Risky Biz News: FSB-linked DDoS tool could also be used for disinformation campaigns
In other news: APTs heavily rely on public vulnerabilities; Conti shuts down and prepares for a rebrand; CISA warns of major VMWare bugs.
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Back in March 2020, a hacktivist group calling itself Digital Revolution leaked data from a Russian IT company that they claimed was building offensive hacking tools for one of the FSB's internal departments, unit No. 64829, also known as the FSB Information Security Center.
The leak contained details about several projects ordered by the FSB, including a tool called Fronton, which at the time, security researchers described as an IoT botnet that could be used to carry out DDoS attacks.
But in a report published on Thursday, Nisos, a Virginia-based threat intelligence company, said that a day after the initial leak, the Digital Revolution group released additional documents about the Fronton tool that went under the radar all this time. Analysis of these files revealed that the Fronton project also contained a component that could function as a platform for social media disinformation campaigns.
"This system includes a web-based dashboard known as SANA that enables a user to formulate and deploy trending social media events en masse," the company said yesterday.
Nisos believes the name SANA possibly stands as an acronym for Соцсетный Аналитичесный Научный Аппарат, translated from Russian as "Social media Analytical Scientific Apparatus."
Per the company, the system includes features to schedule mass postings to online platforms using live or scheduled functionality built on top of a geographically distributed botnet.
Nisos said that after scanning the internet, it was able to find at least one instance of this tool deployed in the wild, but it couldn't determine if it was a test server or an instance used for actual disinformation operations.
[See additional coverage of the Nisos report in Cyberscoop.]
Breaches and hacks
Greenland, too: The Greenland government said this week that a cyberattack that took place on May 9 crippled the activity of its national health service. Government officials said they are in the process of restoring the agency's IT systems, but since the attack, doctors have not been able to access patients' medical records, and citizens haven't been able to contact the agency via email. Officials did not disclose the nature of the attack.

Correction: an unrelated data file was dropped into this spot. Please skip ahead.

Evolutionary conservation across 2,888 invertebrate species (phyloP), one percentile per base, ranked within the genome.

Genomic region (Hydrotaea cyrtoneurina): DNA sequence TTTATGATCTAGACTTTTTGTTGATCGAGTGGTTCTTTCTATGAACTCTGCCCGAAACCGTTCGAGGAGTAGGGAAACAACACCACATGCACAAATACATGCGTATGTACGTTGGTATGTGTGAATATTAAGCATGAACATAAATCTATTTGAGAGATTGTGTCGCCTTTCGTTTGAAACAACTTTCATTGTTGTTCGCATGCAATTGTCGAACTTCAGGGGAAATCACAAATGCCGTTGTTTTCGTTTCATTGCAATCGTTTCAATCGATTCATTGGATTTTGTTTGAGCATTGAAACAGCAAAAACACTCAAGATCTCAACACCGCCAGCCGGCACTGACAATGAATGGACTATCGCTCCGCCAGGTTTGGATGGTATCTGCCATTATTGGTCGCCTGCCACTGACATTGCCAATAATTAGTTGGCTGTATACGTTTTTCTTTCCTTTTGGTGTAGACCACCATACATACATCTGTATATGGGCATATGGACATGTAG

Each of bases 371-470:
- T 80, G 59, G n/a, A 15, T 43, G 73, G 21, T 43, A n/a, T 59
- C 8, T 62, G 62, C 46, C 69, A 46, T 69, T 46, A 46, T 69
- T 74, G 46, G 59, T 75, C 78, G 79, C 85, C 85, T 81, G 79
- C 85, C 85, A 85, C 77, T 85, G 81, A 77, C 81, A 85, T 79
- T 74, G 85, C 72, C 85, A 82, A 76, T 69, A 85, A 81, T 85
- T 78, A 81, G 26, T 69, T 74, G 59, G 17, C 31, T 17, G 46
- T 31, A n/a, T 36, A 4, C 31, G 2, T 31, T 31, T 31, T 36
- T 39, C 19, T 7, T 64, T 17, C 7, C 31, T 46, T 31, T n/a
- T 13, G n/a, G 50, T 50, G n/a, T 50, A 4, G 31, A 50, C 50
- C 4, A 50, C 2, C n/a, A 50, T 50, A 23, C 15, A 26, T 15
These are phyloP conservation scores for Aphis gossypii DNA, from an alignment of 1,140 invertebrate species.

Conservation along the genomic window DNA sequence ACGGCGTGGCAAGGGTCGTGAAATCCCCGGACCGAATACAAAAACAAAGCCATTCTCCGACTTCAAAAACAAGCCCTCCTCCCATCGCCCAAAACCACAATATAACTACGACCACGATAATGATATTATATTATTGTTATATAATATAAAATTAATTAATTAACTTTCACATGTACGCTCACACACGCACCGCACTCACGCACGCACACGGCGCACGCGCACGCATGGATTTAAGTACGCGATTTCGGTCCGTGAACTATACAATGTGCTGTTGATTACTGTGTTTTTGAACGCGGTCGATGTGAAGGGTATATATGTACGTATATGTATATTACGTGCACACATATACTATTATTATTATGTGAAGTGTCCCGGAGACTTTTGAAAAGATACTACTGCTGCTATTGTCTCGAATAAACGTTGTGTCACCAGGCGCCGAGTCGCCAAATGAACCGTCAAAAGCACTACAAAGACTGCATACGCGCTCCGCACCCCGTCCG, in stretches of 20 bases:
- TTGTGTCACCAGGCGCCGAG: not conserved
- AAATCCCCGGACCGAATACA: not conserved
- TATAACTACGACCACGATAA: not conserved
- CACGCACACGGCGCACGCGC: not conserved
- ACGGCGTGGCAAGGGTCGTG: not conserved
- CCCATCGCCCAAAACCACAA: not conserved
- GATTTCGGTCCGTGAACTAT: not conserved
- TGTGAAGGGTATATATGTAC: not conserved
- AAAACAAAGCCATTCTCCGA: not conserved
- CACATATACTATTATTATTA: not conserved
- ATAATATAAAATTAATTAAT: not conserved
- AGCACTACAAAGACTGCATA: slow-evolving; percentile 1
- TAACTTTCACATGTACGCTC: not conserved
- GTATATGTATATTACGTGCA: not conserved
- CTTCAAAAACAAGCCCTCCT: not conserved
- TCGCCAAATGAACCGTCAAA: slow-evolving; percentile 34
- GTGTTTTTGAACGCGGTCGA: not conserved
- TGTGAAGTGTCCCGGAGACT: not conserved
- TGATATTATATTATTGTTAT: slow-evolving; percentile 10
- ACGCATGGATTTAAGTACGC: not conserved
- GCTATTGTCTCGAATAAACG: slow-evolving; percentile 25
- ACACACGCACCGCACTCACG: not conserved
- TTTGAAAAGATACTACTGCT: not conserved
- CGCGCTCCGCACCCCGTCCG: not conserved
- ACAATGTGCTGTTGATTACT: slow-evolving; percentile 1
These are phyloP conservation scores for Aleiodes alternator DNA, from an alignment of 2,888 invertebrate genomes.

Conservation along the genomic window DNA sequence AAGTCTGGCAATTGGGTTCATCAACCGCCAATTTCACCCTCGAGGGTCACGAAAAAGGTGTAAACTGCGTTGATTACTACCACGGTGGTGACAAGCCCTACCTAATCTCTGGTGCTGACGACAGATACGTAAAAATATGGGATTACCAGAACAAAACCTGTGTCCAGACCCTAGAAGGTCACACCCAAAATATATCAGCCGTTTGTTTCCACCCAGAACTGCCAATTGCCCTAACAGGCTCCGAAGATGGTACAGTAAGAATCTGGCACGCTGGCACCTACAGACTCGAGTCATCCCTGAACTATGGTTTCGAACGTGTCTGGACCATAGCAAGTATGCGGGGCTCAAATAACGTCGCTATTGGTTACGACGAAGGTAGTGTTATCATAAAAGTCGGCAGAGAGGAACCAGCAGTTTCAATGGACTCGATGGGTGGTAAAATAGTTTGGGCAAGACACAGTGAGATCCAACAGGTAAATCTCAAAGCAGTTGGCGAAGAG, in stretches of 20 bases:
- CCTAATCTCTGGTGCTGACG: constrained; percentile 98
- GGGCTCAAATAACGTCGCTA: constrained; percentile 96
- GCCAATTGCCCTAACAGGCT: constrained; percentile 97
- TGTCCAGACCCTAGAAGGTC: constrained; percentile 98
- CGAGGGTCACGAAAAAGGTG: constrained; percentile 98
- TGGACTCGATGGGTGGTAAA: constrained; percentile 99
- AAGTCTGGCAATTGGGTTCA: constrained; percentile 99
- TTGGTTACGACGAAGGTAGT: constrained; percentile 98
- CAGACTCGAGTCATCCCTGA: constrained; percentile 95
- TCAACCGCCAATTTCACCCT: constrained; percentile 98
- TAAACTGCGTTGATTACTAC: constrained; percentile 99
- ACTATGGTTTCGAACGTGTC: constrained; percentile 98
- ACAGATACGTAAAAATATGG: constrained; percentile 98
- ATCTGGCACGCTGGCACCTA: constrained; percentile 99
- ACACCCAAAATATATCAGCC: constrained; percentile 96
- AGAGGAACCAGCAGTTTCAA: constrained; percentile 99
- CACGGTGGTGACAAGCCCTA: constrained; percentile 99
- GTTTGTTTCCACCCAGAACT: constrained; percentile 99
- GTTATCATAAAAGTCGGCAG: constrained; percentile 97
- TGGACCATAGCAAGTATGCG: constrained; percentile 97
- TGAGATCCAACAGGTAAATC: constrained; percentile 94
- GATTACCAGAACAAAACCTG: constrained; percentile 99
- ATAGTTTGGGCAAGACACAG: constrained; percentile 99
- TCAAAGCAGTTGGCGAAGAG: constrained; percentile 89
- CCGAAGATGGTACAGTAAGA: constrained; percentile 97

Texas DOI breach: The Texas Department of Insurance disclosed a data breach last week. Officials said that the data of more than 1.8 million Texans was exposed "due to a programming code error" for almost three years between March 2019 and January 2022.
NFT Discord hacks: Hackers compromised several Discord servers of popular NFT projects this week and tried to trick users into giving up cryptocurrency or buying fake NFTs, Motherboard reported.
Nikkei got ransomed: The Singapore division of the Nikkei media conglomerate was hit by ransomware on Thursday, the agency said.
General tech and privacy
Mozilla to continue supporting ad blockers: After Google announced in 2018 plans to create a new browser extensions API that would greatly diminish the power ad blockers have inside Chromium-based browsers, Mozilla announced plans this week to support this new API but also backward compatibility with the old one as a way to ensure its users have access to powerful and efficient ad-blocking technologies.
India doesn't budge on VPNs: Earlier this month, the Indian government passed a new cybersecurity law that included a clause to force all cloud and VPN providers active within its borders to keep records on the identities and IP addresses of Indian users. In statements made this week, the government said it wouldn't back down on the new requirement even after several cloud and VPN providers have threatened to stop providing services and pull out of India.
Government, politics, and policy
Disinformation Governance Board: Less than a month after establishing its Disinformation Governance Board, the DHS has paused its effort after the new agency was at the center of several disinformation efforts led by right-wing groups, the Washington Post reported. The backlash focused on accusations that the US government was trying to control free speech, but DHS officials said this was never the agency's purpose.
DOJ's new CFAA policy: The US Department of Justice also announced on Thursday a revision to how it prosecutes violations of the Computer Fraud and Abuse Act (CFAA), instructing prosecutors not to charge individuals who committed CFAA violations while conducting "good-faith security research." The new DOJ policy comes after rights groups and the cybersecurity industry have lobbied for changes to the CFAA for decades, arguing that its current wording stifles cybersecurity research and threatens national security [See publications from Rapid7, Stanford Law School, Harvard, the EFF, the US National Association of Criminal Defense Lawyers, and Brookings University].